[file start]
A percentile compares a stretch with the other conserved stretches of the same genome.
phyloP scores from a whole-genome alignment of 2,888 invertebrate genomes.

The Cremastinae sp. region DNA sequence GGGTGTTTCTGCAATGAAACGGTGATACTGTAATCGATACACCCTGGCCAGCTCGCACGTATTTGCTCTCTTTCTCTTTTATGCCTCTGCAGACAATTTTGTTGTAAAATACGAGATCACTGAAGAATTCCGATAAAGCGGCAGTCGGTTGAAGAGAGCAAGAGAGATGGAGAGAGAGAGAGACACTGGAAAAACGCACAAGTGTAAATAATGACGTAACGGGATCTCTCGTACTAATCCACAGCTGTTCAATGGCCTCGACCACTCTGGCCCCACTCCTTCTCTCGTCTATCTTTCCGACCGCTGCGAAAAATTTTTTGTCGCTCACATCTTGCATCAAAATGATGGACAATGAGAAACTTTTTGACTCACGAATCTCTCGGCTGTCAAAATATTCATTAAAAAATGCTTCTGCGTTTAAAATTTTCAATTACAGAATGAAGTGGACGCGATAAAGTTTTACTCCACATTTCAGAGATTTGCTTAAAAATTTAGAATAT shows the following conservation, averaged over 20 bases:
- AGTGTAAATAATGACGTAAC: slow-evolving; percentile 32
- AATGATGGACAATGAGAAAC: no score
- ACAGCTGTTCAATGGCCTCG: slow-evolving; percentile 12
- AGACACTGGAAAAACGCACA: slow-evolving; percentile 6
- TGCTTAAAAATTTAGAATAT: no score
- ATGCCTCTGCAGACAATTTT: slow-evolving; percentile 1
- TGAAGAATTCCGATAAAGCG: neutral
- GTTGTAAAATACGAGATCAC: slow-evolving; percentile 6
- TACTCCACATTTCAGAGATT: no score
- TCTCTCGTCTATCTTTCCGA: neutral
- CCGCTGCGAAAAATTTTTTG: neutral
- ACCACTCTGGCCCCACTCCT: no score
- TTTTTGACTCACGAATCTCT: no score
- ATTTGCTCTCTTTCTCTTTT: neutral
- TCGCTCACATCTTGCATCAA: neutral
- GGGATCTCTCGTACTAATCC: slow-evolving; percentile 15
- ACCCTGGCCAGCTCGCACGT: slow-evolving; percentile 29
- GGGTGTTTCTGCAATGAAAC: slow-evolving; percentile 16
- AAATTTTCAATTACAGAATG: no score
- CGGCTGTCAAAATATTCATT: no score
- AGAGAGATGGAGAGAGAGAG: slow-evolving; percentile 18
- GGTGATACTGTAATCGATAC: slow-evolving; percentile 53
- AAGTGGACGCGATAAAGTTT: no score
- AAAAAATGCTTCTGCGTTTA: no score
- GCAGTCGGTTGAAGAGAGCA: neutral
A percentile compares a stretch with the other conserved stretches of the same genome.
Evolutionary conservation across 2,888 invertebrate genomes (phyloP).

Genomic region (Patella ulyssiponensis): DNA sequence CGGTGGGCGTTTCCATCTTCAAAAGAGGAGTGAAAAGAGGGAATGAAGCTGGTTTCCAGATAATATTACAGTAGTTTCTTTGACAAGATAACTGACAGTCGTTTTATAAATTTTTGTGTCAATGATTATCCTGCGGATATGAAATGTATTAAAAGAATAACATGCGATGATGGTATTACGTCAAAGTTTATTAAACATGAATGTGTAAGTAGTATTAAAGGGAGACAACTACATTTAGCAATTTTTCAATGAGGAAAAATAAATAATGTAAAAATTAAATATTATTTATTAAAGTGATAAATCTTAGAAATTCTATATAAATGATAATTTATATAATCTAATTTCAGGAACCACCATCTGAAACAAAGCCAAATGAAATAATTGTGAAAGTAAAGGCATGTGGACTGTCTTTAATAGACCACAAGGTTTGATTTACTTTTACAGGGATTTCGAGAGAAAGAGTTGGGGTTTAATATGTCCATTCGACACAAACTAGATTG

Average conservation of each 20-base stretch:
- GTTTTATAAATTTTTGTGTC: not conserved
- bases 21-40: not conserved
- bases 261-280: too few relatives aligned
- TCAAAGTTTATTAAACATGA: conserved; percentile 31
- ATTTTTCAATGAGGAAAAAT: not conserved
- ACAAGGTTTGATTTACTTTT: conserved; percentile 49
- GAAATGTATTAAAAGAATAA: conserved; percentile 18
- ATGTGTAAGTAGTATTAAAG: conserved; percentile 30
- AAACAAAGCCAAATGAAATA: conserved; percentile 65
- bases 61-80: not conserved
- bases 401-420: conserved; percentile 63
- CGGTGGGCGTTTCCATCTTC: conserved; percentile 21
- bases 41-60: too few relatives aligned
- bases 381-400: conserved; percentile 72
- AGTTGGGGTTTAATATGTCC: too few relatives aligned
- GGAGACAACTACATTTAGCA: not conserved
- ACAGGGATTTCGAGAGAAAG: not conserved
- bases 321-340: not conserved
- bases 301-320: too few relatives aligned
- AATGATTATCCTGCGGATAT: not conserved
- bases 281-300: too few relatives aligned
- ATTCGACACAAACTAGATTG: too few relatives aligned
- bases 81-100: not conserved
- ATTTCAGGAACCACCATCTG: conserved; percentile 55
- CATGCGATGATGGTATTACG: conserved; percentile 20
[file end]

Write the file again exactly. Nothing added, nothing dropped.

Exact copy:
A percentile compares a stretch with the other conserved stretches of the same genome.
phyloP scores from a whole-genome alignment of 2,888 invertebrate genomes.

The Cremastinae sp. region DNA sequence GGGTGTTTCTGCAATGAAACGGTGATACTGTAATCGATACACCCTGGCCAGCTCGCACGTATTTGCTCTCTTTCTCTTTTATGCCTCTGCAGACAATTTTGTTGTAAAATACGAGATCACTGAAGAATTCCGATAAAGCGGCAGTCGGTTGAAGAGAGCAAGAGAGATGGAGAGAGAGAGAGACACTGGAAAAACGCACAAGTGTAAATAATGACGTAACGGGATCTCTCGTACTAATCCACAGCTGTTCAATGGCCTCGACCACTCTGGCCCCACTCCTTCTCTCGTCTATCTTTCCGACCGCTGCGAAAAATTTTTTGTCGCTCACATCTTGCATCAAAATGATGGACAATGAGAAACTTTTTGACTCACGAATCTCTCGGCTGTCAAAATATTCATTAAAAAATGCTTCTGCGTTTAAAATTTTCAATTACAGAATGAAGTGGACGCGATAAAGTTTTACTCCACATTTCAGAGATTTGCTTAAAAATTTAGAATAT shows the following conservation, averaged over 20 bases:
- AGTGTAAATAATGACGTAAC: slow-evolving; percentile 32
- AATGATGGACAATGAGAAAC: no score
- ACAGCTGTTCAATGGCCTCG: slow-evolving; percentile 12
- AGACACTGGAAAAACGCACA: slow-evolving; percentile 6
- TGCTTAAAAATTTAGAATAT: no score
- ATGCCTCTGCAGACAATTTT: slow-evolving; percentile 1
- TGAAGAATTCCGATAAAGCG: neutral
- GTTGTAAAATACGAGATCAC: slow-evolving; percentile 6
- TACTCCACATTTCAGAGATT: no score
- TCTCTCGTCTATCTTTCCGA: neutral
- CCGCTGCGAAAAATTTTTTG: neutral
- ACCACTCTGGCCCCACTCCT: no score
- TTTTTGACTCACGAATCTCT: no score
- ATTTGCTCTCTTTCTCTTTT: neutral
- TCGCTCACATCTTGCATCAA: neutral
- GGGATCTCTCGTACTAATCC: slow-evolving; percentile 15
- ACCCTGGCCAGCTCGCACGT: slow-evolving; percentile 29
- GGGTGTTTCTGCAATGAAAC: slow-evolving; percentile 16
- AAATTTTCAATTACAGAATG: no score
- CGGCTGTCAAAATATTCATT: no score
- AGAGAGATGGAGAGAGAGAG: slow-evolving; percentile 18
- GGTGATACTGTAATCGATAC: slow-evolving; percentile 53
- AAGTGGACGCGATAAAGTTT: no score
- AAAAAATGCTTCTGCGTTTA: no score
- GCAGTCGGTTGAAGAGAGCA: neutral
A percentile compares a stretch with the other conserved stretches of the same genome.
Evolutionary conservation across 2,888 invertebrate genomes (phyloP).

Genomic region (Patella ulyssiponensis): DNA sequence CGGTGGGCGTTTCCATCTTCAAAAGAGGAGTGAAAAGAGGGAATGAAGCTGGTTTCCAGATAATATTACAGTAGTTTCTTTGACAAGATAACTGACAGTCGTTTTATAAATTTTTGTGTCAATGATTATCCTGCGGATATGAAATGTATTAAAAGAATAACATGCGATGATGGTATTACGTCAAAGTTTATTAAACATGAATGTGTAAGTAGTATTAAAGGGAGACAACTACATTTAGCAATTTTTCAATGAGGAAAAATAAATAATGTAAAAATTAAATATTATTTATTAAAGTGATAAATCTTAGAAATTCTATATAAATGATAATTTATATAATCTAATTTCAGGAACCACCATCTGAAACAAAGCCAAATGAAATAATTGTGAAAGTAAAGGCATGTGGACTGTCTTTAATAGACCACAAGGTTTGATTTACTTTTACAGGGATTTCGAGAGAAAGAGTTGGGGTTTAATATGTCCATTCGACACAAACTAGATTG

Average conservation of each 20-base stretch:
- GTTTTATAAATTTTTGTGTC: not conserved
- bases 21-40: not conserved
- bases 261-280: too few relatives aligned
- TCAAAGTTTATTAAACATGA: conserved; percentile 31
- ATTTTTCAATGAGGAAAAAT: not conserved
- ACAAGGTTTGATTTACTTTT: conserved; percentile 49
- GAAATGTATTAAAAGAATAA: conserved; percentile 18
- ATGTGTAAGTAGTATTAAAG: conserved; percentile 30
- AAACAAAGCCAAATGAAATA: conserved; percentile 65
- bases 61-80: not conserved
- bases 401-420: conserved; percentile 63
- CGGTGGGCGTTTCCATCTTC: conserved; percentile 21
- bases 41-60: too few relatives aligned
- bases 381-400: conserved; percentile 72
- AGTTGGGGTTTAATATGTCC: too few relatives aligned
- GGAGACAACTACATTTAGCA: not conserved
- ACAGGGATTTCGAGAGAAAG: not conserved
- bases 321-340: not conserved
- bases 301-320: too few relatives aligned
- AATGATTATCCTGCGGATAT: not conserved
- bases 281-300: too few relatives aligned
- ATTCGACACAAACTAGATTG: too few relatives aligned
- bases 81-100: not conserved
- ATTTCAGGAACCACCATCTG: conserved; percentile 55
- CATGCGATGATGGTATTACG: conserved; percentile 20